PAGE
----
With alarm bells ringing louder than ever, warning the world of the grave impact of climate change, countries are increasingly turning to Denmark to learn from its expertise in renewable energy.
In an interview with The Korea Herald, Einar Jensen, the country’s new ambassador to South Korea, discussed how the European country managed to make such remarkable strides in green energy and in overall quality of life.
“When I look at Korea today, I think you have done a tremendously great job in developing your industry. You are moving nicely in the car industry, on electrical cars, hydrogen cars and battery capacity, areas where Denmark can learn from Korea,” Jensen said.
The interview took place Jan. 17 in the Fritz Hansen furniture showroom in Seoul, which opened last year in the presence of Danish Crown Princess Mary.
Sitting on an Egg Chair, one of Denmark’s best-known creations, designed for the 148-year-old company in 1958 by Arne Jacobsen, the envoy, who is versed in environmental issues, stressed that a switch to greener energy is necessary not just for the sake of the earth. It will bear economic fruits as well.
“Once we had renewable energy in place we got more investment. Big companies like Apple, Google, and Microsoft and so on, they want to invest in places where they can be sure (they have) access to 100 percent renewable energy,” he said.
“Be ambitious about the green agenda. It pays off.”
Jensen took the helm of the Danish Embassy in Korea following posts as ambassador to Tanzania and Bangladesh on top of some 10 years of environment-related experience with the Danish government.
According to Jensen, the Nordic county saw a new industry bloom -- windmill production -- as a result of its transition to eco-friendly energy.
Denmark’s success in realizing a green society did not come easy.
“We got a wake-up call in the 1970s, when the first oil crisis hit Denmark. … Our government back then took a decision. First of all, (we) focused on developing oil in the North Sea. Secondly, perhaps most importantly, we focused on renewable energy. So we started the journey focusing on wind, biomass, biogas and also solar energy,” Jensen said.
Holding up a chart illustrating Denmark’s Jan. 16 daily energy consumption, he added that renewable energy generates roughly 70 to 75 percent of the country’s daily electricity use.
“We are very proud to be able to do that (renewable energy) and think it is a great achievement,” he said.
Denmark’s drive for a green society is still in the works -- its ambitious goal is to become 100 percent renewable before 2030 on the back of an integrated network of wind and hydro power with neighboring countries.
Danish Ambassador to Seoul Einar Jensen holds a graph showing Denmark’s daily renewable energy use during an interview with The Korea Herald at the Fritz Hansen showroom in central Seoul on Jan. 17. (Park Hyun-koo/The Korea Herald)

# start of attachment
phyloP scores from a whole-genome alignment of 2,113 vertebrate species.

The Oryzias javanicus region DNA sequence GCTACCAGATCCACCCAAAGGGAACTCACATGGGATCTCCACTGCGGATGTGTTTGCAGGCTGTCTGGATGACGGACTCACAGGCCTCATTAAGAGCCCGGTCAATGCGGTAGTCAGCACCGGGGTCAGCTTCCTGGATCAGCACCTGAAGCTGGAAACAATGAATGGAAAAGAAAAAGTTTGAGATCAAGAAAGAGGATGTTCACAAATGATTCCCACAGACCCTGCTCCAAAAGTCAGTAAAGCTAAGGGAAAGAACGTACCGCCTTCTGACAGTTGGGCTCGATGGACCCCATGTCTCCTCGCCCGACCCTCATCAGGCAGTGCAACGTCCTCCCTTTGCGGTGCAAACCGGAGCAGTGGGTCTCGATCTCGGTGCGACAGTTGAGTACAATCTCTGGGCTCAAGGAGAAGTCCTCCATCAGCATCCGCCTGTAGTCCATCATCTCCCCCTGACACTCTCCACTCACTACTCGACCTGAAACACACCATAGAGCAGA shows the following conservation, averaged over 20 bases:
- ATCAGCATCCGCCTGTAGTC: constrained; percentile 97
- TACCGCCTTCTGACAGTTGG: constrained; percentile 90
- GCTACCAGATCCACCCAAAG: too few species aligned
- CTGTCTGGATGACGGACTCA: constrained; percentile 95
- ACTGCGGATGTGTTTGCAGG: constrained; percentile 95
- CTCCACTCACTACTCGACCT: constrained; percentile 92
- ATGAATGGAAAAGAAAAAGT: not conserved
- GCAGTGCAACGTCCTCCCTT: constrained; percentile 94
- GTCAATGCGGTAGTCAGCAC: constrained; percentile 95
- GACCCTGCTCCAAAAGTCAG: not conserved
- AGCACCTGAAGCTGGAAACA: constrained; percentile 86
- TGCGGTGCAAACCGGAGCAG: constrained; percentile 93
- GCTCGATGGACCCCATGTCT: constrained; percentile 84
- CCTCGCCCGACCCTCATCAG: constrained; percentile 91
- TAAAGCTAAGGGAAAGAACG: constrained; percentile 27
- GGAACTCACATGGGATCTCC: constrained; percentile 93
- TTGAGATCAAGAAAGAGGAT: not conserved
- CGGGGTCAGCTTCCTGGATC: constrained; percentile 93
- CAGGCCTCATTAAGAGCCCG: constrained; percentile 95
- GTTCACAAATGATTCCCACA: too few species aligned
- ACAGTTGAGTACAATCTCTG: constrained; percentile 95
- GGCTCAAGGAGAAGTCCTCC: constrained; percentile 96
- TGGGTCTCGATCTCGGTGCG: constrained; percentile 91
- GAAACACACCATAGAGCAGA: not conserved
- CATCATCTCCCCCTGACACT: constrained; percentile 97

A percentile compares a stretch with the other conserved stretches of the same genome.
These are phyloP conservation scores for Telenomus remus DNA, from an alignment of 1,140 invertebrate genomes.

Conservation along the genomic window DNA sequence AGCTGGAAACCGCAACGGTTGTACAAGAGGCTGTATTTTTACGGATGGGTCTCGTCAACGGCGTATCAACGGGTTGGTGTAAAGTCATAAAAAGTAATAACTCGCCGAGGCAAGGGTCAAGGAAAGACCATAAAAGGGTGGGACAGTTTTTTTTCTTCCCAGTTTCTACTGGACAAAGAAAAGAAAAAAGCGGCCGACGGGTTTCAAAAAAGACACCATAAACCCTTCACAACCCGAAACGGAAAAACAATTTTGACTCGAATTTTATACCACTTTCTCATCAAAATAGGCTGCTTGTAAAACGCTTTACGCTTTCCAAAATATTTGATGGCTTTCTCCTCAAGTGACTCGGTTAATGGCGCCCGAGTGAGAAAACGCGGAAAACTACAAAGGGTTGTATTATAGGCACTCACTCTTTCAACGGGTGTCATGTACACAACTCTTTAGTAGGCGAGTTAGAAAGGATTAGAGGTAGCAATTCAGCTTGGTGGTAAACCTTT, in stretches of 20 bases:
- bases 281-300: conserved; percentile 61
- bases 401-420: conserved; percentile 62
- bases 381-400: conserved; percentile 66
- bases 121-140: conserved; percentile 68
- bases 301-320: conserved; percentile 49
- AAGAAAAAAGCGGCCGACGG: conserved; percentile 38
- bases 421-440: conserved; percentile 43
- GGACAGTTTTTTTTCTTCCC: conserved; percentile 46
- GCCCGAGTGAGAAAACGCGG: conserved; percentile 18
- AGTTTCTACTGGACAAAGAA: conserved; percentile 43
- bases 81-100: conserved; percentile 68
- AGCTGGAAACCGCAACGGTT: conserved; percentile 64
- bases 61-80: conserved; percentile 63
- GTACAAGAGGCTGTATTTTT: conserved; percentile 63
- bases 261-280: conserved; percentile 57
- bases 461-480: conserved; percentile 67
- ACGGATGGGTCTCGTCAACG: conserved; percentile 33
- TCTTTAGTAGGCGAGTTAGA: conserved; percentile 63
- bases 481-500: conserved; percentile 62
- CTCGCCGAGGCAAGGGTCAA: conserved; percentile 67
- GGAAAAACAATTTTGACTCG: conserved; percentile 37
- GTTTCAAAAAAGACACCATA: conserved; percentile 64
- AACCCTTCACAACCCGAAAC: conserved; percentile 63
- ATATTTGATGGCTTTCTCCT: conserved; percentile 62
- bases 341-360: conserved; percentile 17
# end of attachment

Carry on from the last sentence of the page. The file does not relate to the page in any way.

Korea and Denmark inked the Green Growth Alliance in 2011 and have since worked closely to promote sustainability at home and on the international stage. The two countries established diplomatic relations in 1959.
On Danes’ high overall rates of satisfaction with life -- a stark contrast to Korea, which has the highest suicide rate among OECD nations -- the envoy pointed to multiple factors.
“Everyone wants to be happy. I don’t think there is one specific secret about it. I think it’s a combination of various things. It’s a good health care system, good and free education system, it’s a good pension system, it’s good system for providing support during unemployment,” he said.
“But creating a happy society, creating more space for families and kids is key. But of course, it comes with a cost. All of that is paid from tax.”
Since the initial World Happiness Report was published in 2012, Denmark has taken the top spot twice, in 2013 and again in 2016.
In reference to the steep class divisions portrayed in the award-winning Korean film “Parasite,” Jensen said a stable middle class was a contributing factor to Denmark’s high score on the happiness index.
“I must say I’m really taken aback by Korean film ‘Parasite.’ … It’s a great film, but it also tells me a lot about the two societies in Korea. You have the very upper class society and you have some poor,” Jensen said.
“Whenever you have a stable middle (class), you have a stable and good country. I think that’s another one -- you asked about happiness in Denmark -- (we have high levels of happiness) probably because we have a very big middle class.”
The new ambassador expressed hopes of bringing the two countries closer so they can make the most of their common strengths.
“I hope to achieve even closer collaboration between our two countries. … I think that we are both fast movers and innovative countries. When you mix two innovative partners, then something great comes out of it. So I think we can learn from each other.”
The Korea Herald by Herald Corporation
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